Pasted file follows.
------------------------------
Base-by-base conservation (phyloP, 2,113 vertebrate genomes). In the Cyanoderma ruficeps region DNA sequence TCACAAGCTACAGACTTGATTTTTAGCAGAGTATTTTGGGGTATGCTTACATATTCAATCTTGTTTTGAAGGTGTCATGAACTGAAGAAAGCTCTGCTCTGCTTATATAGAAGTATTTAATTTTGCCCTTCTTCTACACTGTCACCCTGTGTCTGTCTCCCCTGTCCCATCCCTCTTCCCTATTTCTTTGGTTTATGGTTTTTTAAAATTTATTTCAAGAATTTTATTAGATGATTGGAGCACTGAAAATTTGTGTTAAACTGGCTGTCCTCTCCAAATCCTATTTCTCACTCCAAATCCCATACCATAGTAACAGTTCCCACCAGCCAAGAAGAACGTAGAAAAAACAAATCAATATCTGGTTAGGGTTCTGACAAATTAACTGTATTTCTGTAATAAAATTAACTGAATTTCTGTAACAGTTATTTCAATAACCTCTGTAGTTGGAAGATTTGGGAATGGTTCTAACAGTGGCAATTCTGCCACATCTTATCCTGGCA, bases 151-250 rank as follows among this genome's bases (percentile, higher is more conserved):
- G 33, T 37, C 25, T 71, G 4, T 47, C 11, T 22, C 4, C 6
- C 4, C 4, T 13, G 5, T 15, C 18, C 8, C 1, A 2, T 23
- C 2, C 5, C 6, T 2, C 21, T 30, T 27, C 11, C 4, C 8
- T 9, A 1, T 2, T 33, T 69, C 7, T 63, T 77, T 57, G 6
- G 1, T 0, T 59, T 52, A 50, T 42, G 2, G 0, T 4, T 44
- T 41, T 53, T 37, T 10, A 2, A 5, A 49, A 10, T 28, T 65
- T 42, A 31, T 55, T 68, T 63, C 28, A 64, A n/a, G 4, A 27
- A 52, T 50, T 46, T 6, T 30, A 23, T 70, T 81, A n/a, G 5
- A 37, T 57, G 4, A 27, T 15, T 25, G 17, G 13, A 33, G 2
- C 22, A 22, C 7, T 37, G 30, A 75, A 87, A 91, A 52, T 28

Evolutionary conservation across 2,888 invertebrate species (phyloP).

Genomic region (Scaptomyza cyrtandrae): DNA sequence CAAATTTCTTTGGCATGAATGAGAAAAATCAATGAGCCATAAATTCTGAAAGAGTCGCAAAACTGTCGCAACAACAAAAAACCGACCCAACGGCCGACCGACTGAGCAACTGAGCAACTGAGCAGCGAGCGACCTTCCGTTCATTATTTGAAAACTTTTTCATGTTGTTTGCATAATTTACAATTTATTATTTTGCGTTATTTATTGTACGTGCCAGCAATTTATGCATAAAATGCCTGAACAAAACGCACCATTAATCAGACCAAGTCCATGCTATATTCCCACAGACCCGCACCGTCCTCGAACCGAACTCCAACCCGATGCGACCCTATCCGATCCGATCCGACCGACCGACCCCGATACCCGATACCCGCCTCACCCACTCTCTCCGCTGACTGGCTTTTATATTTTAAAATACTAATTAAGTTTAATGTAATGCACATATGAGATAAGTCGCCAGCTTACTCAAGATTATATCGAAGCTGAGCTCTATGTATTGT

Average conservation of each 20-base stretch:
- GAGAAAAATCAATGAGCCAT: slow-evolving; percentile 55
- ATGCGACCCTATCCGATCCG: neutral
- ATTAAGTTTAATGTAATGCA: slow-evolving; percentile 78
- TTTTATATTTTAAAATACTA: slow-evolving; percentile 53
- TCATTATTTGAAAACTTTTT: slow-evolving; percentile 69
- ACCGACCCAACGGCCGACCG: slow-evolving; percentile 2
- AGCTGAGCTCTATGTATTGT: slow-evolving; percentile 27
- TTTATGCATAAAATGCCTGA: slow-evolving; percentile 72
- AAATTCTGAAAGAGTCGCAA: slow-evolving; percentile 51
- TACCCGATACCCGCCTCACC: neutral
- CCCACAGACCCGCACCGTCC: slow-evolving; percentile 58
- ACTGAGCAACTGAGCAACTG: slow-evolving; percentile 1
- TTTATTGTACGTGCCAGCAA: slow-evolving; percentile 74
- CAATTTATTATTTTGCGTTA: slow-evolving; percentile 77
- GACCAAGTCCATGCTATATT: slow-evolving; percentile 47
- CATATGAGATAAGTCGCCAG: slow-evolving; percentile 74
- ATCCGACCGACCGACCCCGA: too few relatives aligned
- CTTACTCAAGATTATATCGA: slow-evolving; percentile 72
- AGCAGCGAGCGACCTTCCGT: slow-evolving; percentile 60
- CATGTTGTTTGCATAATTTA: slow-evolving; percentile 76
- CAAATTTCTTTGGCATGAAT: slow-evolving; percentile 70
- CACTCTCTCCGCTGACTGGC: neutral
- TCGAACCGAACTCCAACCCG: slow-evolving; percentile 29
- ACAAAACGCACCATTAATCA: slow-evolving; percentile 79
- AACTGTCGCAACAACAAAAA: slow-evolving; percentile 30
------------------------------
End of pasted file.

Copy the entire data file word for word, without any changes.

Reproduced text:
Base-by-base conservation (phyloP, 2,113 vertebrate genomes). In the Cyanoderma ruficeps region DNA sequence TCACAAGCTACAGACTTGATTTTTAGCAGAGTATTTTGGGGTATGCTTACATATTCAATCTTGTTTTGAAGGTGTCATGAACTGAAGAAAGCTCTGCTCTGCTTATATAGAAGTATTTAATTTTGCCCTTCTTCTACACTGTCACCCTGTGTCTGTCTCCCCTGTCCCATCCCTCTTCCCTATTTCTTTGGTTTATGGTTTTTTAAAATTTATTTCAAGAATTTTATTAGATGATTGGAGCACTGAAAATTTGTGTTAAACTGGCTGTCCTCTCCAAATCCTATTTCTCACTCCAAATCCCATACCATAGTAACAGTTCCCACCAGCCAAGAAGAACGTAGAAAAAACAAATCAATATCTGGTTAGGGTTCTGACAAATTAACTGTATTTCTGTAATAAAATTAACTGAATTTCTGTAACAGTTATTTCAATAACCTCTGTAGTTGGAAGATTTGGGAATGGTTCTAACAGTGGCAATTCTGCCACATCTTATCCTGGCA, bases 151-250 rank as follows among this genome's bases (percentile, higher is more conserved):
- G 33, T 37, C 25, T 71, G 4, T 47, C 11, T 22, C 4, C 6
- C 4, C 4, T 13, G 5, T 15, C 18, C 8, C 1, A 2, T 23
- C 2, C 5, C 6, T 2, C 21, T 30, T 27, C 11, C 4, C 8
- T 9, A 1, T 2, T 33, T 69, C 7, T 63, T 77, T 57, G 6
- G 1, T 0, T 59, T 52, A 50, T 42, G 2, G 0, T 4, T 44
- T 41, T 53, T 37, T 10, A 2, A 5, A 49, A 10, T 28, T 65
- T 42, A 31, T 55, T 68, T 63, C 28, A 64, A n/a, G 4, A 27
- A 52, T 50, T 46, T 6, T 30, A 23, T 70, T 81, A n/a, G 5
- A 37, T 57, G 4, A 27, T 15, T 25, G 17, G 13, A 33, G 2
- C 22, A 22, C 7, T 37, G 30, A 75, A 87, A 91, A 52, T 28

Evolutionary conservation across 2,888 invertebrate species (phyloP).

Genomic region (Scaptomyza cyrtandrae): DNA sequence CAAATTTCTTTGGCATGAATGAGAAAAATCAATGAGCCATAAATTCTGAAAGAGTCGCAAAACTGTCGCAACAACAAAAAACCGACCCAACGGCCGACCGACTGAGCAACTGAGCAACTGAGCAGCGAGCGACCTTCCGTTCATTATTTGAAAACTTTTTCATGTTGTTTGCATAATTTACAATTTATTATTTTGCGTTATTTATTGTACGTGCCAGCAATTTATGCATAAAATGCCTGAACAAAACGCACCATTAATCAGACCAAGTCCATGCTATATTCCCACAGACCCGCACCGTCCTCGAACCGAACTCCAACCCGATGCGACCCTATCCGATCCGATCCGACCGACCGACCCCGATACCCGATACCCGCCTCACCCACTCTCTCCGCTGACTGGCTTTTATATTTTAAAATACTAATTAAGTTTAATGTAATGCACATATGAGATAAGTCGCCAGCTTACTCAAGATTATATCGAAGCTGAGCTCTATGTATTGT

Average conservation of each 20-base stretch:
- GAGAAAAATCAATGAGCCAT: slow-evolving; percentile 55
- ATGCGACCCTATCCGATCCG: neutral
- ATTAAGTTTAATGTAATGCA: slow-evolving; percentile 78
- TTTTATATTTTAAAATACTA: slow-evolving; percentile 53
- TCATTATTTGAAAACTTTTT: slow-evolving; percentile 69
- ACCGACCCAACGGCCGACCG: slow-evolving; percentile 2
- AGCTGAGCTCTATGTATTGT: slow-evolving; percentile 27
- TTTATGCATAAAATGCCTGA: slow-evolving; percentile 72
- AAATTCTGAAAGAGTCGCAA: slow-evolving; percentile 51
- TACCCGATACCCGCCTCACC: neutral
- CCCACAGACCCGCACCGTCC: slow-evolving; percentile 58
- ACTGAGCAACTGAGCAACTG: slow-evolving; percentile 1
- TTTATTGTACGTGCCAGCAA: slow-evolving; percentile 74
- CAATTTATTATTTTGCGTTA: slow-evolving; percentile 77
- GACCAAGTCCATGCTATATT: slow-evolving; percentile 47
- CATATGAGATAAGTCGCCAG: slow-evolving; percentile 74
- ATCCGACCGACCGACCCCGA: too few relatives aligned
- CTTACTCAAGATTATATCGA: slow-evolving; percentile 72
- AGCAGCGAGCGACCTTCCGT: slow-evolving; percentile 60
- CATGTTGTTTGCATAATTTA: slow-evolving; percentile 76
- CAAATTTCTTTGGCATGAAT: slow-evolving; percentile 70
- CACTCTCTCCGCTGACTGGC: neutral
- TCGAACCGAACTCCAACCCG: slow-evolving; percentile 29
- ACAAAACGCACCATTAATCA: slow-evolving; percentile 79
- AACTGTCGCAACAACAAAAA: slow-evolving; percentile 30